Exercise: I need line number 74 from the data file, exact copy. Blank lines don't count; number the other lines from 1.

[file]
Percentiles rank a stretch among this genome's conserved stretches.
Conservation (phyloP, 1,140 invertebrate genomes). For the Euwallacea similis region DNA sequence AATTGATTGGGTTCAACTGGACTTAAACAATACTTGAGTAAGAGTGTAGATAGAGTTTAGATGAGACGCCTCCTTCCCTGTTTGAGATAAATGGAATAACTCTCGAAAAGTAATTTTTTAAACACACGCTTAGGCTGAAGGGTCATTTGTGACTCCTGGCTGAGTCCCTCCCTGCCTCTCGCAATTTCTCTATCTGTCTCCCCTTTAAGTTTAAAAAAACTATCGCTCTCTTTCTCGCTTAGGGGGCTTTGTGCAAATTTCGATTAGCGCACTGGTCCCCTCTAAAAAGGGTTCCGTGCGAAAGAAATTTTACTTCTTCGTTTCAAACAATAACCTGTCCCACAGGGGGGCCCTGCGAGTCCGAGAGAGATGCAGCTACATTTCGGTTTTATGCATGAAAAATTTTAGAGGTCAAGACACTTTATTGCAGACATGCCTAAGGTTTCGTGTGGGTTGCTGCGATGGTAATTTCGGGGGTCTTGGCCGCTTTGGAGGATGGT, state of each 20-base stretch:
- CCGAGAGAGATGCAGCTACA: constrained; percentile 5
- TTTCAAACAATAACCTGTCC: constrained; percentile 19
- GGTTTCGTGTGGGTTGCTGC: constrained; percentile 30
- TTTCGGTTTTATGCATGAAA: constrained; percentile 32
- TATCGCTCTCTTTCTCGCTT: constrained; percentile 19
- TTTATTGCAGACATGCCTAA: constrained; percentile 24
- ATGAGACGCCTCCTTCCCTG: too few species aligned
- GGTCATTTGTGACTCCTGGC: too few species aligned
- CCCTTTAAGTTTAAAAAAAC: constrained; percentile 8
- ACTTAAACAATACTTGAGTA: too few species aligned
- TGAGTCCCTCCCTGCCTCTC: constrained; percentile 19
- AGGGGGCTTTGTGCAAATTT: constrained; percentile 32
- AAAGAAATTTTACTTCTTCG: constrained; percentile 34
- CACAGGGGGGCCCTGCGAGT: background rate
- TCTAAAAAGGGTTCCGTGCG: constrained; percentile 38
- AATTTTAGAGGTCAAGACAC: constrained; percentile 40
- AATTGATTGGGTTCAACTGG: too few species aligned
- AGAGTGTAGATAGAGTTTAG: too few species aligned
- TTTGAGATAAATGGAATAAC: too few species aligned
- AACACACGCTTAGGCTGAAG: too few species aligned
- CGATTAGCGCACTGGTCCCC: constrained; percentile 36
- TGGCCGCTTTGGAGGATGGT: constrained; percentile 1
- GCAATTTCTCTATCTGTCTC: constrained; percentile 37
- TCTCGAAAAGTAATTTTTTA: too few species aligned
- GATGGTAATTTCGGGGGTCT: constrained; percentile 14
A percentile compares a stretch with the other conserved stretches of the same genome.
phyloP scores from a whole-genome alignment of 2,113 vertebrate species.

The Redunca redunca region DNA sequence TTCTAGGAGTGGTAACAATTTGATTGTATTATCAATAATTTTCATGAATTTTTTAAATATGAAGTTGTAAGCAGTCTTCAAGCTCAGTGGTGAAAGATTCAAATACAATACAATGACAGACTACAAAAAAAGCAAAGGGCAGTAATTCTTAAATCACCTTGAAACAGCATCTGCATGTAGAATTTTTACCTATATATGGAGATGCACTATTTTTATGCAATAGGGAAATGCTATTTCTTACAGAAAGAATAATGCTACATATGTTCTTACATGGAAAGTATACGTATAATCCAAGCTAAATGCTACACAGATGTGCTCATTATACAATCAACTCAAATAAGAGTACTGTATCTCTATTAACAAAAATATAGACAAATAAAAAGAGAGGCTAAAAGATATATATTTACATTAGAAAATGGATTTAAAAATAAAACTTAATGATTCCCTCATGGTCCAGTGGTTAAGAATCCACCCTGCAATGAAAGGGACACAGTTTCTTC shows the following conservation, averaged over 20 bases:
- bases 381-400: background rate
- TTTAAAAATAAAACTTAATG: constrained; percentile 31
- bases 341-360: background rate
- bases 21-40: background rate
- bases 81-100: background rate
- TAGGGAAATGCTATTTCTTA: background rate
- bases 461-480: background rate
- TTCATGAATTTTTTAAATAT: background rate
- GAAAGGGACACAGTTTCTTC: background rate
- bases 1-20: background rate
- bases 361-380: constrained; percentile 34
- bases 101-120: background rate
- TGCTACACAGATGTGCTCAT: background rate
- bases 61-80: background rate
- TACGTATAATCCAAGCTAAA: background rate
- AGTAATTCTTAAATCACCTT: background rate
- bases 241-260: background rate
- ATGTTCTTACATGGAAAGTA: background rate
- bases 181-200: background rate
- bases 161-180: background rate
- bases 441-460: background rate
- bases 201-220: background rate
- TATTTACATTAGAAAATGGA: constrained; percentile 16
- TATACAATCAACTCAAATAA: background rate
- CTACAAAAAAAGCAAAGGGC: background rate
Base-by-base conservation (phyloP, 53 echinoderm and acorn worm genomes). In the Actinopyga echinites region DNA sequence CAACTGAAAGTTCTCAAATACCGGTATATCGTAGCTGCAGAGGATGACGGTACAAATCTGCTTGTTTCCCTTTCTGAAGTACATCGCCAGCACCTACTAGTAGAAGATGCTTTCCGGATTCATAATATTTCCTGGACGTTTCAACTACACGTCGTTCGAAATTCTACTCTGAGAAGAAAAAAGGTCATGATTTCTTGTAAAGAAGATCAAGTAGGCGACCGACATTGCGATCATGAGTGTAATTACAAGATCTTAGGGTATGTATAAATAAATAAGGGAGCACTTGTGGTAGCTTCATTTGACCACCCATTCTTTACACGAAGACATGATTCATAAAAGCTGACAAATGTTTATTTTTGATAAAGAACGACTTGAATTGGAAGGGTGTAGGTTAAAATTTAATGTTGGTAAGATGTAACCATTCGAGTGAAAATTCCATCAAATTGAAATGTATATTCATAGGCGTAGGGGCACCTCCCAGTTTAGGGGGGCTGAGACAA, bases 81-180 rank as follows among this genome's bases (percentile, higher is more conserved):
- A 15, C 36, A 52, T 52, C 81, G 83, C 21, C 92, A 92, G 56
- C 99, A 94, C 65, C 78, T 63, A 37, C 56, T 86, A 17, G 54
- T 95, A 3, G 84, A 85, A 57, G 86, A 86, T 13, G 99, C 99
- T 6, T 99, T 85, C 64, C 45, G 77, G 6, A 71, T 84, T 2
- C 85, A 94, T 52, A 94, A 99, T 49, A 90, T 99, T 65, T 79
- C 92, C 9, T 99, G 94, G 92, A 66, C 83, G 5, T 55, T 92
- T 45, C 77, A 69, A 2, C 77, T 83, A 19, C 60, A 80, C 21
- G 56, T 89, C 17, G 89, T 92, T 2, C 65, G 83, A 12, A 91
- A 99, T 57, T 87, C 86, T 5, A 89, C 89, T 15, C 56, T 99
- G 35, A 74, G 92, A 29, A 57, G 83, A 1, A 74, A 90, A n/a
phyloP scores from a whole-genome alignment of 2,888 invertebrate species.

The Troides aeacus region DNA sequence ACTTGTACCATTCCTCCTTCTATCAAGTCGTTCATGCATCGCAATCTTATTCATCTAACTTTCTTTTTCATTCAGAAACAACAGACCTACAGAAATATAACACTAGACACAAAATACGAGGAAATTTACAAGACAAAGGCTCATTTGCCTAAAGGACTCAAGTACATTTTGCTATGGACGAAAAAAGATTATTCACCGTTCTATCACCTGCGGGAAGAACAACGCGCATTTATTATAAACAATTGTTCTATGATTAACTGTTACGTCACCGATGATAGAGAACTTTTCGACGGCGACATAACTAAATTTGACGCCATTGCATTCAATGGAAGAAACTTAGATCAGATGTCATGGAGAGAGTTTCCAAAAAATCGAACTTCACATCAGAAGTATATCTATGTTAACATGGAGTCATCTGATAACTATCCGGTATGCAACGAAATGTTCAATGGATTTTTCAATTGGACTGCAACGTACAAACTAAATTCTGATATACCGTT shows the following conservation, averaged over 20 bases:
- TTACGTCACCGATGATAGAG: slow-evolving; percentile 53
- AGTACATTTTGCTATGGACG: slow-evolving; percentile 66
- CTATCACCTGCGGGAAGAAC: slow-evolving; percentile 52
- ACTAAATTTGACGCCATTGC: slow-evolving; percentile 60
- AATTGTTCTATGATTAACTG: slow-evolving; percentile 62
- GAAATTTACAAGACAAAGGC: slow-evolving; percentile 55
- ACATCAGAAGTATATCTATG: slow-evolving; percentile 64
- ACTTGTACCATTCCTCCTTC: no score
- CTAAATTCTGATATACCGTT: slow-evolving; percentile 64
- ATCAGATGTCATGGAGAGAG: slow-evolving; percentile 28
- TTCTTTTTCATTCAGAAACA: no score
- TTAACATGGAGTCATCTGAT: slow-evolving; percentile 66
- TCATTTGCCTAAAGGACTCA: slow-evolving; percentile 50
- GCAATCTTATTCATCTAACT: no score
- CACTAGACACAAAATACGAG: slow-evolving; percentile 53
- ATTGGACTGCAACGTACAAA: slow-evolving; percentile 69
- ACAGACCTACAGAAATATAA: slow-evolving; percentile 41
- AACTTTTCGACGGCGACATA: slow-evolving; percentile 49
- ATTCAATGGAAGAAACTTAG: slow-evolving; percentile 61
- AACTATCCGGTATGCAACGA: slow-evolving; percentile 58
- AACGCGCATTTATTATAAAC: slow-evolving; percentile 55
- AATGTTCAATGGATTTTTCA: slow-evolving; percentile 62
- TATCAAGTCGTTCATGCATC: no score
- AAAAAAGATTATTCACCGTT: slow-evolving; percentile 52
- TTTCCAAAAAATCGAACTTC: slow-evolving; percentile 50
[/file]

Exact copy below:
- GAAATTTACAAGACAAAGGC: slow-evolving; percentile 55